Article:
According to the CDC, many of the people who get very sick are older than 65 years or have a medical condition such as diabetes, heart disease, asthma, or kidney disease, or are pregnant. Children younger than 5 years of age are also at greater risk.

To fight the flu, it is recommended that you take the following three actions:

  • Get yourself and your family vaccinated
  • Stop the spread by avoiding close contact with people that are sick, covering your coughs and sneezes, and washing your hands often
  • Ask your doctor about flu antivirals drugs that can be used to treat flu illness

To protect yourself, your family, and your community from the flu this winter, find a flu clinic near you by visiting the CDC’s influenza (flu) webpage, also available in Spanish.

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National Diabetes Month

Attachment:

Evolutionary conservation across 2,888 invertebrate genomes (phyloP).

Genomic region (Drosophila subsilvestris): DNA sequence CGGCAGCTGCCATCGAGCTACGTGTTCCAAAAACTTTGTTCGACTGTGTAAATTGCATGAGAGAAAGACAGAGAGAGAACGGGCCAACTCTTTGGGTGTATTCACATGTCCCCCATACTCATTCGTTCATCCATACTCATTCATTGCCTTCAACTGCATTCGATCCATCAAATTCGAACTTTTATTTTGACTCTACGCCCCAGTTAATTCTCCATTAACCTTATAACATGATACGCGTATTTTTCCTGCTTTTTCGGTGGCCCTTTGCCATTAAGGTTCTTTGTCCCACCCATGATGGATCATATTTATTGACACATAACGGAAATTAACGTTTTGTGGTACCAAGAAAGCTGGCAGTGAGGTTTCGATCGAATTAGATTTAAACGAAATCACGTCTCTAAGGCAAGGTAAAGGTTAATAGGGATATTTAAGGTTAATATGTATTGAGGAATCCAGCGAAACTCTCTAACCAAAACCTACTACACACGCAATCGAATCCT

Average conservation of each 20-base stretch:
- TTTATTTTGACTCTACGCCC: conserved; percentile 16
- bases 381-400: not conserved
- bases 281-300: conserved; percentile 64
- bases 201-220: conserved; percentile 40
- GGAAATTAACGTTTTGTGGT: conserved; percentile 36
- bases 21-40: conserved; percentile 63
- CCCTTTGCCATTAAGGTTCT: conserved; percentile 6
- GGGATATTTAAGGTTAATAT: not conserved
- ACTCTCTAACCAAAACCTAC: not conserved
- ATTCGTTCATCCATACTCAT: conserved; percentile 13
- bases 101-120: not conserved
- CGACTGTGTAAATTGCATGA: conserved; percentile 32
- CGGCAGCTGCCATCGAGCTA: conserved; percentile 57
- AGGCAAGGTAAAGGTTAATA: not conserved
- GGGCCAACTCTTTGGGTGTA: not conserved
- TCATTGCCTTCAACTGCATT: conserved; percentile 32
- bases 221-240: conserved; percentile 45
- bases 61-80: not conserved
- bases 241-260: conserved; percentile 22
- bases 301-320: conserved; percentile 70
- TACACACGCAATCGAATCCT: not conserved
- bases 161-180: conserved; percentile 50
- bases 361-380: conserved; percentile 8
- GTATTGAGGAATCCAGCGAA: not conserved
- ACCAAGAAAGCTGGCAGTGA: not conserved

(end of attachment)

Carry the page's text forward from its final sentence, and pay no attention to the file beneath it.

National Diabetes Month

November is National Diabetes Month, a time when communities across the country team up to bring attention to diabetes. Led by the National Institute of Diabetes and Digestive and Kidney Diseases (NIDDK), this year’s focus is on prediabetes and preventing diabetes.

According to the CDC, approximately 88 million adults in the U.S. —more than 1 in 3—have prediabetes but the majority of people don’t know they have it. Prediabetes is a serious health condition where your blood sugar levels are higher than normal, but not high enough yet to be diagnosed as type 2 diabetes.

The good news is that by making small healthy lifestyle changes, it is possible to prevent type 2 diabetes and even reverse your prediabetes. To help manage your prediabetes, download NIDDK’s Small Steps, Big Difference tip sheet, also available in Spanish.

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National Rural Health Day (November 18)